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Asymmetric enrichment of PIE-1 in the Caenorhabditis elegans zygote mediated by binary counterdiffusion.

Daniels BR, Perkins EM, Dobrowsky TM, Sun SX, Wirtz D - J. Cell Biol. (2009)

Bottom Line: Despite its critical involvement in cell fate determination, the enrichment of germline determinants remains poorly understood.Here, combining live-cell fluorescence methods and kinetic modeling, we demonstrate that the enrichment process does not involve protein immobilization, intracellular compartmentalization, or localized protein degradation.Instead, our results support a heterogeneous reaction/diffusion model for PIE-1 enrichment in which the diffusion coefficient of PIE-1 is reversibly reduced in the posterior, resulting in a stable protein gradient across the zygote at steady state.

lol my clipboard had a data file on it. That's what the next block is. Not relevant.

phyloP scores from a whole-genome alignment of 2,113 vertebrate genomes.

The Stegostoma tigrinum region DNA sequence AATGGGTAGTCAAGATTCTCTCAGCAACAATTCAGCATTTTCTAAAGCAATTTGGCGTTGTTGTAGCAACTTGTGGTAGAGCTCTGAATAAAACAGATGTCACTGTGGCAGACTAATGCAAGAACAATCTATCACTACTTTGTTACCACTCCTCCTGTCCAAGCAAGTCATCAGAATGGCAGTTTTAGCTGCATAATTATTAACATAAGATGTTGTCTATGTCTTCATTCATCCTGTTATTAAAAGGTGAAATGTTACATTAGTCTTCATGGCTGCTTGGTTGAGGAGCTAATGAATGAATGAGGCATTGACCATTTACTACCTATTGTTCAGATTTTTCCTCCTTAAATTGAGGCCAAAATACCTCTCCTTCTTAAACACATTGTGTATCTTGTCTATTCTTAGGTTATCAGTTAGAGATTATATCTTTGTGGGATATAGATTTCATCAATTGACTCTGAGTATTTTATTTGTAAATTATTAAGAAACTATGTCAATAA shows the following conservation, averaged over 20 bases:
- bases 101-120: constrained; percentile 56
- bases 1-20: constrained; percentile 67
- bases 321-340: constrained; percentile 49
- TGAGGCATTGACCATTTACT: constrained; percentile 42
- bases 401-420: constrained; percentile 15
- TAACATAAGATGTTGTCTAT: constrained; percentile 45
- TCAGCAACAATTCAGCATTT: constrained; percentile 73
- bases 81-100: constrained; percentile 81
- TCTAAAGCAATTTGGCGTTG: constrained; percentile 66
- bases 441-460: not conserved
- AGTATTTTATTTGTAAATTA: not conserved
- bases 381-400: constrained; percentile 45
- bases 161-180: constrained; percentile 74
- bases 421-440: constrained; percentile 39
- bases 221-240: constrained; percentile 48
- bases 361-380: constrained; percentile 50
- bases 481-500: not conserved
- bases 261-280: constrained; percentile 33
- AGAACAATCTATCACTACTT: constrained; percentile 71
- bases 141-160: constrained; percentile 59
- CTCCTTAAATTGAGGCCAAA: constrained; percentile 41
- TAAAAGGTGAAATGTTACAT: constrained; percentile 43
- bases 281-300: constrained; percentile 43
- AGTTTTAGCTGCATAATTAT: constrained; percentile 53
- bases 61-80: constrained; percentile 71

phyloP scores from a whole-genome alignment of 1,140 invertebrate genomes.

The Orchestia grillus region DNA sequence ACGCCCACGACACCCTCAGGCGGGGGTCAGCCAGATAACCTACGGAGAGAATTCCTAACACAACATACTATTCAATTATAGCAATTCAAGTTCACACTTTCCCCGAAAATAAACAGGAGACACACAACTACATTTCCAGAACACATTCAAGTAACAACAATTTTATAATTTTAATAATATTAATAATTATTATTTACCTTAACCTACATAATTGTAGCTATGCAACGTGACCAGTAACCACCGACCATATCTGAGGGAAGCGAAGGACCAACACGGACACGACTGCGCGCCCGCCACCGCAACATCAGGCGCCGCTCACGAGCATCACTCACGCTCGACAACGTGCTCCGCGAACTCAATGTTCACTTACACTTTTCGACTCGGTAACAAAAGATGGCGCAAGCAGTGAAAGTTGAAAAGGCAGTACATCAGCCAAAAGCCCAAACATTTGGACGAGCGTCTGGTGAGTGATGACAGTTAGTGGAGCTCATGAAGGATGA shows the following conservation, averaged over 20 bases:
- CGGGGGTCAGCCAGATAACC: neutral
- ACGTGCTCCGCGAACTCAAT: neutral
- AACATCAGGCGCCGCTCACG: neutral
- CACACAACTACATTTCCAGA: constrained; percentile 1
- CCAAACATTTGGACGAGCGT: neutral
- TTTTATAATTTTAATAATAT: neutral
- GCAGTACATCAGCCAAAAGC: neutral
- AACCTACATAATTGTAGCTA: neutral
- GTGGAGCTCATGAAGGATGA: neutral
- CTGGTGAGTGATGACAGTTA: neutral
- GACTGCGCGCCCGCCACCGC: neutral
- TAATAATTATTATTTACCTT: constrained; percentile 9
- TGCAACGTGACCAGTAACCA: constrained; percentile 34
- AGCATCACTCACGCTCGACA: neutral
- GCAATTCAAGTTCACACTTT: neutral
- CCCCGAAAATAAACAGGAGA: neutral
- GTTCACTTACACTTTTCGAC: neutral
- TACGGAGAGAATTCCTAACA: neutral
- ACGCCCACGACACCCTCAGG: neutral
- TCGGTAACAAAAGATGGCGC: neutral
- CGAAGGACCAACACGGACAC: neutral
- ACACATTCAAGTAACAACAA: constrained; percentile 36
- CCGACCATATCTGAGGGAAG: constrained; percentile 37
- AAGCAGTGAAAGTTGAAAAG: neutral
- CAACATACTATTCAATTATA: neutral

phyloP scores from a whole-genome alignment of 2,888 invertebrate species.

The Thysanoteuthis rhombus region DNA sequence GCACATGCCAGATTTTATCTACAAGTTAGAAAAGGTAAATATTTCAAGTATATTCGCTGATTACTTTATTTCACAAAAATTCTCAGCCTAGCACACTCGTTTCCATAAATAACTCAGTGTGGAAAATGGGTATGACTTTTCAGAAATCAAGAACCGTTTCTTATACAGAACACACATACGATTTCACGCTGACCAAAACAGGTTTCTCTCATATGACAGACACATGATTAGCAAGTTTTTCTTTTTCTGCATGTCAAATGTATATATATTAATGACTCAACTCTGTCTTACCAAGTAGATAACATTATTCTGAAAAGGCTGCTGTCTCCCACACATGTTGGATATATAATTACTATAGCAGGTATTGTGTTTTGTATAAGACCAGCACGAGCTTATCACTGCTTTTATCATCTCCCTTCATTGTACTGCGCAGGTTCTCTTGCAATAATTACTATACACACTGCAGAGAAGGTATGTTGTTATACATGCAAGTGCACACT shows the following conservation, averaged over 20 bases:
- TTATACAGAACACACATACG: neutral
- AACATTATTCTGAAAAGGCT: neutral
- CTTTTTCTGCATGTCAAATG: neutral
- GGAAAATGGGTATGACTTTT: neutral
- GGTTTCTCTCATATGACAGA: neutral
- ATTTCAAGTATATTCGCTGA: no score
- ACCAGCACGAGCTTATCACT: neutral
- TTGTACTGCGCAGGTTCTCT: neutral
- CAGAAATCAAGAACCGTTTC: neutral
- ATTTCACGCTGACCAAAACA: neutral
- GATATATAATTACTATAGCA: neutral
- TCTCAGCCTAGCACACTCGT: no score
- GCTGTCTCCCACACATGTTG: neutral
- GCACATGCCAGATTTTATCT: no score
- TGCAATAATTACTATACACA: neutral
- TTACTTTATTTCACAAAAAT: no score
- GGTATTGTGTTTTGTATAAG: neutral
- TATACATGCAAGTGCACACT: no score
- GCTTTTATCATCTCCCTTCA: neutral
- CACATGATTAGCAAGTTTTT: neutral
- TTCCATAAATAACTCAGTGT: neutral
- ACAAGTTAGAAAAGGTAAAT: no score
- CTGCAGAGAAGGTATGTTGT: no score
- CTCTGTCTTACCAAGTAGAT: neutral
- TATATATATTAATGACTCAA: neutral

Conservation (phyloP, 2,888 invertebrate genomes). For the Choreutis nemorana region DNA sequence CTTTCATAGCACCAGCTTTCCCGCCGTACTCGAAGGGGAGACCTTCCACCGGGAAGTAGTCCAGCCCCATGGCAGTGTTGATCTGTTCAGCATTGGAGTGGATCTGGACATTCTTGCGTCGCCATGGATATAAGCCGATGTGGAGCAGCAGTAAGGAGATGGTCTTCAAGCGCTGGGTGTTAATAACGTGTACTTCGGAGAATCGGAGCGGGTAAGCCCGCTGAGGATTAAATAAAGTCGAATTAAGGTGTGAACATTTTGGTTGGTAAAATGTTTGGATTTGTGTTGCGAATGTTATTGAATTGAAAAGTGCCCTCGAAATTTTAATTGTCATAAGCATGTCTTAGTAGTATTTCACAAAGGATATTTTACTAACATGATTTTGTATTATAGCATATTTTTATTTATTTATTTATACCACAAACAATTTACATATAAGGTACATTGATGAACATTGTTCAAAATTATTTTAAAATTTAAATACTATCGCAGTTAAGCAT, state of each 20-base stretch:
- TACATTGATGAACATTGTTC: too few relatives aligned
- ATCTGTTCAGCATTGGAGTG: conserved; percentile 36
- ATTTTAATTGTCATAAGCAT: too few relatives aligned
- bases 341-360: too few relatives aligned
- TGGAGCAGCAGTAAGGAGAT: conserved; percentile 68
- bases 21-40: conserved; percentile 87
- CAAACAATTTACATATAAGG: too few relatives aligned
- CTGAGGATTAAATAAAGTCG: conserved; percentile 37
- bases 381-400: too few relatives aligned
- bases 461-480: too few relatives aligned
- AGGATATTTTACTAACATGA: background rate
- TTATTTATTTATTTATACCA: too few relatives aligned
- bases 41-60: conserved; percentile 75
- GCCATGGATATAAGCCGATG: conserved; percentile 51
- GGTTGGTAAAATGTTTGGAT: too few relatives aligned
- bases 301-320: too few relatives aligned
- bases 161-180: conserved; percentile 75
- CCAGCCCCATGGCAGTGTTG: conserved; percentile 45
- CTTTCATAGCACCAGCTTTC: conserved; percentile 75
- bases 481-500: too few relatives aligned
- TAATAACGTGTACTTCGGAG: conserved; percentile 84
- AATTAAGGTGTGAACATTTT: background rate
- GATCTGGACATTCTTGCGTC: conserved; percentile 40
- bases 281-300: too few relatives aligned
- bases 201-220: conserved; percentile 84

View Article: PubMed Central - PubMed

Affiliation: Department of Chemical and Biomolecular Engineering, The Johns Hopkins University, Baltimore, MD 21218, USA.

ABSTRACT
To generate cellular diversity in developing organisms while simultaneously maintaining the developmental potential of the germline, germ cells must be able to preferentially endow germline daughter cells with a cytoplasmic portion containing specialized cell fate determinants not inherited by somatic cells. In Caenorhabditis elegans, germline inheritance of the protein PIE-1 is accomplished by first asymmetrically localizing the protein to the germplasm before cleavage and subsequently degrading residual levels of the protein in the somatic cytoplasm after cleavage. Despite its critical involvement in cell fate determination, the enrichment of germline determinants remains poorly understood. Here, combining live-cell fluorescence methods and kinetic modeling, we demonstrate that the enrichment process does not involve protein immobilization, intracellular compartmentalization, or localized protein degradation. Instead, our results support a heterogeneous reaction/diffusion model for PIE-1 enrichment in which the diffusion coefficient of PIE-1 is reversibly reduced in the posterior, resulting in a stable protein gradient across the zygote at steady state.